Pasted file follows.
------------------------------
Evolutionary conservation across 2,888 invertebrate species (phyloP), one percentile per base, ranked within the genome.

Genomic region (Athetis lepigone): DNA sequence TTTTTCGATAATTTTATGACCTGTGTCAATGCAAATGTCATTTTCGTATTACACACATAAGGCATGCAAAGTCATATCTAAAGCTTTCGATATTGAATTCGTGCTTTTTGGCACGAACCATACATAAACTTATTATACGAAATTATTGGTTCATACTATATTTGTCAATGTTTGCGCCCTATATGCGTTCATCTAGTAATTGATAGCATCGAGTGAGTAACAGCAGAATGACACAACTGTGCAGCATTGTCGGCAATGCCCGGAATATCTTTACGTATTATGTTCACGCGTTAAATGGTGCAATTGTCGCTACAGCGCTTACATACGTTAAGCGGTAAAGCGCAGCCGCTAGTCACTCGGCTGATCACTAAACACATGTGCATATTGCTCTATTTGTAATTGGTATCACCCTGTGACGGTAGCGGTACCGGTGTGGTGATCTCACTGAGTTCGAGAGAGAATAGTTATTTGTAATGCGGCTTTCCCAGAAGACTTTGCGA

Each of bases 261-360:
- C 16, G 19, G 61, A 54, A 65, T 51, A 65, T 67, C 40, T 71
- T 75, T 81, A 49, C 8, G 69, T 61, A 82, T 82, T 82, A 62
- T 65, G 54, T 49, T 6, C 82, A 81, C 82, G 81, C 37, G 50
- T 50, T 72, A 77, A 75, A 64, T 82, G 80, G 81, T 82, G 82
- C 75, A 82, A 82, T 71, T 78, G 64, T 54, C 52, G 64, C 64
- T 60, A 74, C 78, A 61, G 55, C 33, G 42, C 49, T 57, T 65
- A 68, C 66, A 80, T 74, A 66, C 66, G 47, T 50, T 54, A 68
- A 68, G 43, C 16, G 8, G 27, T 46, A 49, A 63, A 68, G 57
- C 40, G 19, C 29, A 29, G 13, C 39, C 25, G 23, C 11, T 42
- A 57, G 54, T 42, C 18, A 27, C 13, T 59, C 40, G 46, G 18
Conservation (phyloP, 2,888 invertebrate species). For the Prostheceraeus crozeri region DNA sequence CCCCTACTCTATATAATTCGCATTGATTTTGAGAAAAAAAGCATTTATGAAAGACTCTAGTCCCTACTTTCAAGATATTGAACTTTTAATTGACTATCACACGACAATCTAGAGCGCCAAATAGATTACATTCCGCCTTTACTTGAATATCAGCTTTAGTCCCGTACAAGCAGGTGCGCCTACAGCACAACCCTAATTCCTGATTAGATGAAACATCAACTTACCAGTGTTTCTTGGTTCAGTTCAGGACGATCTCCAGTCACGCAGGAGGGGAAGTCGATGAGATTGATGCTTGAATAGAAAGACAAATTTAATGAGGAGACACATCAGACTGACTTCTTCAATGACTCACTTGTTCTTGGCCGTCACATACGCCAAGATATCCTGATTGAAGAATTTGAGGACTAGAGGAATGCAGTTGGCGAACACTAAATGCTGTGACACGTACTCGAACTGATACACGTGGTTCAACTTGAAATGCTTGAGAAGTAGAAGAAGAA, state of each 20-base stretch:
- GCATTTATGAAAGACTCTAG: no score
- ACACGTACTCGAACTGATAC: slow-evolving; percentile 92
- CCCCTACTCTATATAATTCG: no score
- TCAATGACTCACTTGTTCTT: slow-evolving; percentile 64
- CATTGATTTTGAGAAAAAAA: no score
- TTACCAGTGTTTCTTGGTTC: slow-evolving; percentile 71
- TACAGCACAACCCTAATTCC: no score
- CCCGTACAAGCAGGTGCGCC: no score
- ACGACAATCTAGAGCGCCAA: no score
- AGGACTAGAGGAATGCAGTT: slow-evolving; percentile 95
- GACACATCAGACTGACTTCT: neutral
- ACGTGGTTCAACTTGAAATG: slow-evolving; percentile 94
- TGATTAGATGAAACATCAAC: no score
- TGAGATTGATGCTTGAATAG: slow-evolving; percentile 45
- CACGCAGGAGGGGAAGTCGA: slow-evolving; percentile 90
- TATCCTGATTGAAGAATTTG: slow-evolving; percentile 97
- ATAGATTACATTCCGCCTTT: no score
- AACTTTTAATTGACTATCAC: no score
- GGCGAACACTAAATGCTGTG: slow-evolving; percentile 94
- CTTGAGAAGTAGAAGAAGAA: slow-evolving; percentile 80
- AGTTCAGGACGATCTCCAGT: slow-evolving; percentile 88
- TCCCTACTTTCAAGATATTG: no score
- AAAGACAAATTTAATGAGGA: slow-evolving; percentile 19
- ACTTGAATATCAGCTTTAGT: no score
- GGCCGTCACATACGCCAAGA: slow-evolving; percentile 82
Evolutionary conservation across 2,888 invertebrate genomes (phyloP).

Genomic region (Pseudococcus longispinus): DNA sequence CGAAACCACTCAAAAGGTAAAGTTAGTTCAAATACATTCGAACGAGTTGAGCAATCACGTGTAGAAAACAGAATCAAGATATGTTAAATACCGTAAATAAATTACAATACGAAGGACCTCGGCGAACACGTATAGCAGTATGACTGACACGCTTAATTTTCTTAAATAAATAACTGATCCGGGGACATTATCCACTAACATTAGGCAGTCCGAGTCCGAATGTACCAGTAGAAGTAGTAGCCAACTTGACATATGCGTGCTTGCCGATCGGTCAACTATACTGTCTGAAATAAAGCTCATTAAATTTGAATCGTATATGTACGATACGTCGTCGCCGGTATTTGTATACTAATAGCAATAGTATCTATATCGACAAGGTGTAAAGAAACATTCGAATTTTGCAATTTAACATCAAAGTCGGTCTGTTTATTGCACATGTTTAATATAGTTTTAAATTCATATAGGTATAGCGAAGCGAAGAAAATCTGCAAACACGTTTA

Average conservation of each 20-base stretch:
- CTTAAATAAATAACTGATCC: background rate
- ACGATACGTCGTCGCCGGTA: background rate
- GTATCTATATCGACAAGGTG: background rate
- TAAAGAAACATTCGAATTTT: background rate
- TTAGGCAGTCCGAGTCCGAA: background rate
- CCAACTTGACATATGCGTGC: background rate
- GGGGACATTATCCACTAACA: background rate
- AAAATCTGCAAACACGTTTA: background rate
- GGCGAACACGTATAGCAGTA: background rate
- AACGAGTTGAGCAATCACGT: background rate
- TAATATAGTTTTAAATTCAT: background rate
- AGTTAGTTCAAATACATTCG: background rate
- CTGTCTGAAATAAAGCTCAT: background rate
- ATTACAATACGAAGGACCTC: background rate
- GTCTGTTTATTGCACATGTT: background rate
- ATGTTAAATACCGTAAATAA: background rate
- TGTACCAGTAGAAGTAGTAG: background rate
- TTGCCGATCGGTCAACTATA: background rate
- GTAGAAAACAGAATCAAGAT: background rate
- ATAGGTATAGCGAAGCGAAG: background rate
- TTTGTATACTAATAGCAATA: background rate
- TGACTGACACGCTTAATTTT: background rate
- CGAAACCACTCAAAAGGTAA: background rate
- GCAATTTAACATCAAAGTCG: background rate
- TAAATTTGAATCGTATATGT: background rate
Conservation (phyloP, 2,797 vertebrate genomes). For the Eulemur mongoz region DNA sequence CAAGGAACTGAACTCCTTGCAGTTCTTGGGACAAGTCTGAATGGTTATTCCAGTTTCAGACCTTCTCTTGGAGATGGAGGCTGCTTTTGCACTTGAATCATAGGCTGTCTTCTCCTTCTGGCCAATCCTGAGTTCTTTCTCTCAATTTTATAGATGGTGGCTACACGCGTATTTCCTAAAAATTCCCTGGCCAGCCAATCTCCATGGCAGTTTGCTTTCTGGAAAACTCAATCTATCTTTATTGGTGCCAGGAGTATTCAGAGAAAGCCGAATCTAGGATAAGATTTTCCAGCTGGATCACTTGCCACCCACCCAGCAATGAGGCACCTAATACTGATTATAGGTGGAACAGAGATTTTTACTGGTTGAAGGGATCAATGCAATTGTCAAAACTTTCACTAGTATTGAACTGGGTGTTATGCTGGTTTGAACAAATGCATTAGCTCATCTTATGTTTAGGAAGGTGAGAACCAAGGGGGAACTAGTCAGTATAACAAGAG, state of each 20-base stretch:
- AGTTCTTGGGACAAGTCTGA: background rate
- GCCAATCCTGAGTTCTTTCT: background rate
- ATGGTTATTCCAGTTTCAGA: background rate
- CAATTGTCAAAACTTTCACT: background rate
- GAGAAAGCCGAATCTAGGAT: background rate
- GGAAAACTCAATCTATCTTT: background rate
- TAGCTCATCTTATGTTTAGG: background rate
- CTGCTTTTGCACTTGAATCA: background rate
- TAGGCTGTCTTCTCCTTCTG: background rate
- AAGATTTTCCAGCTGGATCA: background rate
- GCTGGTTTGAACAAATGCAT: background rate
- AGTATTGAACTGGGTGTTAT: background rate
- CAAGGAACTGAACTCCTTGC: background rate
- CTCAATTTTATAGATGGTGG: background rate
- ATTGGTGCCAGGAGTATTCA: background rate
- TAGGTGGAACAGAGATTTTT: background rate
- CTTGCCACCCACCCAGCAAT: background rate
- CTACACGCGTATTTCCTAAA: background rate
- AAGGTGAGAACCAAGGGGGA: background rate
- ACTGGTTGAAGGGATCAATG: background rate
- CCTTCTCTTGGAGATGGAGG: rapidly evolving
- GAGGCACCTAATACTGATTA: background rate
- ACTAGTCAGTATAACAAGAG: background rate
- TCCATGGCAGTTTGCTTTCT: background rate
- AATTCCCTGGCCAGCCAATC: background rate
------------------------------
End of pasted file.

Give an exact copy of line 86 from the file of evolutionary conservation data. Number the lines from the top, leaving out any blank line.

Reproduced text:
- CTACACGCGTATTTCCTAAA: background rate